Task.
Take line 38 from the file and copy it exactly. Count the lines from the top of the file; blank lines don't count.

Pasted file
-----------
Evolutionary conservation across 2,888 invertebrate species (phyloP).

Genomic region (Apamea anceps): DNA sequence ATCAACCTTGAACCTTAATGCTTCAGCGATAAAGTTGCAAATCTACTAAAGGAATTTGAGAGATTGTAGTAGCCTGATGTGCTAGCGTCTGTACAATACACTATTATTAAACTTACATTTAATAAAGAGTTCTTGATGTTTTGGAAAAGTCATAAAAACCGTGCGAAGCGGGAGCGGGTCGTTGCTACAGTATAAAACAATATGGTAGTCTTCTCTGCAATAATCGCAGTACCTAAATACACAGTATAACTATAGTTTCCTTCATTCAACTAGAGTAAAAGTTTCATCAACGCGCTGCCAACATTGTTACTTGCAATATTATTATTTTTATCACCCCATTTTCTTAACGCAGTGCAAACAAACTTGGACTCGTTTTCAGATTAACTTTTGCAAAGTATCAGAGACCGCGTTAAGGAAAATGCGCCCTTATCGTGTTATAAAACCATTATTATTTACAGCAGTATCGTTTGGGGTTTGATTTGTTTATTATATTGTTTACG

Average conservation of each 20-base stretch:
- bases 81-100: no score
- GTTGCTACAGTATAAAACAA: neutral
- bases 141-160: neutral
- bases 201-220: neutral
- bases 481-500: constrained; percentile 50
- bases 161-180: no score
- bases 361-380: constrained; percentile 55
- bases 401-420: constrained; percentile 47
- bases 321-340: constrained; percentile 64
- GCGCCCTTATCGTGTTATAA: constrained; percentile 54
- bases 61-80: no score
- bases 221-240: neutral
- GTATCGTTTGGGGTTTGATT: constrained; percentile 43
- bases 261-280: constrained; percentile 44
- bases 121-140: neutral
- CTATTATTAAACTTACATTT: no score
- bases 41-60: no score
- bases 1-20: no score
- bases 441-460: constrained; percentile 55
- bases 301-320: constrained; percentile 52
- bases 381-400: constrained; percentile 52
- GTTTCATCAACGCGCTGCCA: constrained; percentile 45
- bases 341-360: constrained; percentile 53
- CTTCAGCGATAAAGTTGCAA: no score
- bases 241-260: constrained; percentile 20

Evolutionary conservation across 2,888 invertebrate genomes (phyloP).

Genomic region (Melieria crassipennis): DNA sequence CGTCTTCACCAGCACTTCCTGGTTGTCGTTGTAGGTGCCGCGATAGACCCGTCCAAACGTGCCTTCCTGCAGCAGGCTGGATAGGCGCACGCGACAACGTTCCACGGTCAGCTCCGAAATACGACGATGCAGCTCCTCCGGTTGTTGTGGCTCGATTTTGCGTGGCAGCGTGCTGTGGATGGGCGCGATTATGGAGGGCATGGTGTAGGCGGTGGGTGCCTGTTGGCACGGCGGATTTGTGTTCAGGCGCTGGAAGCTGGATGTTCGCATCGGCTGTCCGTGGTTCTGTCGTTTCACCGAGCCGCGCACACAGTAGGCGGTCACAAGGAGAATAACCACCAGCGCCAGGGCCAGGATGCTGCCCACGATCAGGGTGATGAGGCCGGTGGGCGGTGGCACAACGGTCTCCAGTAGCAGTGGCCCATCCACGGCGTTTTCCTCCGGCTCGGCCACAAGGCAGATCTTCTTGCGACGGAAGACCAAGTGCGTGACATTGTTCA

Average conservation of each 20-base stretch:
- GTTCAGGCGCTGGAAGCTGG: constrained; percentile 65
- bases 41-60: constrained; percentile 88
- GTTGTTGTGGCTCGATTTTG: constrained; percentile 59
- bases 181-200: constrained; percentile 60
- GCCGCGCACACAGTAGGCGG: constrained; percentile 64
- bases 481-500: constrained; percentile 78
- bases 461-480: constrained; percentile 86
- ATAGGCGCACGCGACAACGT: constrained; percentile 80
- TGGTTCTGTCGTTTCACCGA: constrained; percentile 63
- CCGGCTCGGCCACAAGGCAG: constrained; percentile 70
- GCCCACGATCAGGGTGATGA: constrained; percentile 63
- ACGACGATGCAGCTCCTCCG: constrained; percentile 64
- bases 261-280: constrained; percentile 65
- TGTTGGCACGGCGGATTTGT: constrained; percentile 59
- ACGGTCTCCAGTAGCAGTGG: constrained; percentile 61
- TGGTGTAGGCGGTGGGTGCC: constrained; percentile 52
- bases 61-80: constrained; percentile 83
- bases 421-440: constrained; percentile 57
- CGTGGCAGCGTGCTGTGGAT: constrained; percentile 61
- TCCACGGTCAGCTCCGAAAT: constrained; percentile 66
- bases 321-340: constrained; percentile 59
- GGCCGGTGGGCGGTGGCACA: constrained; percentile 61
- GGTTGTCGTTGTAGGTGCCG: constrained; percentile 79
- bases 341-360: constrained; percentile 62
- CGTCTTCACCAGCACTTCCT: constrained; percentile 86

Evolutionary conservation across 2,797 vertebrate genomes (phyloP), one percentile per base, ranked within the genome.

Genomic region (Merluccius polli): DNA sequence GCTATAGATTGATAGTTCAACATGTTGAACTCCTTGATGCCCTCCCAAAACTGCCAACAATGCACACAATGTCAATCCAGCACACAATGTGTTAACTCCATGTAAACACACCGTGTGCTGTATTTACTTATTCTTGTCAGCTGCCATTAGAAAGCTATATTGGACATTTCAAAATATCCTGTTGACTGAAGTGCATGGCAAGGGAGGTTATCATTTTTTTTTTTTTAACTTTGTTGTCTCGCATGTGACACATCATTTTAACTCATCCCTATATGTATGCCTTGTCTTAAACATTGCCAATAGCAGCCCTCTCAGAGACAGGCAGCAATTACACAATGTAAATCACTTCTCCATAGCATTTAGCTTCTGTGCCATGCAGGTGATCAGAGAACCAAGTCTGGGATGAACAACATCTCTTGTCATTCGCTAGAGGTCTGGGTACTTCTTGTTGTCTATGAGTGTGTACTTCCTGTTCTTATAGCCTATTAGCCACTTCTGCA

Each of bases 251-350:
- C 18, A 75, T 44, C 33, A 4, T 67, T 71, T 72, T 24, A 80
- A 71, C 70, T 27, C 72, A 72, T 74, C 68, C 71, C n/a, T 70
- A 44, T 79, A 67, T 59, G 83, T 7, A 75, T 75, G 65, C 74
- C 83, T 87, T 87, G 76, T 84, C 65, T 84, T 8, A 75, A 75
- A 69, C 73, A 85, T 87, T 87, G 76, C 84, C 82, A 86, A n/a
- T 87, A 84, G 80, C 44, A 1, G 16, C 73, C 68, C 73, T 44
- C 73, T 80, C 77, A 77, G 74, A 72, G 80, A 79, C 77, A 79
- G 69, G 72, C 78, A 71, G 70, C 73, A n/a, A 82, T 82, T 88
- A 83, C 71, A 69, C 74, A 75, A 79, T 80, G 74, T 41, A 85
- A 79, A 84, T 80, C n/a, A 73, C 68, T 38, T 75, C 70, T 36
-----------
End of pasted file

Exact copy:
- bases 461-480: constrained; percentile 86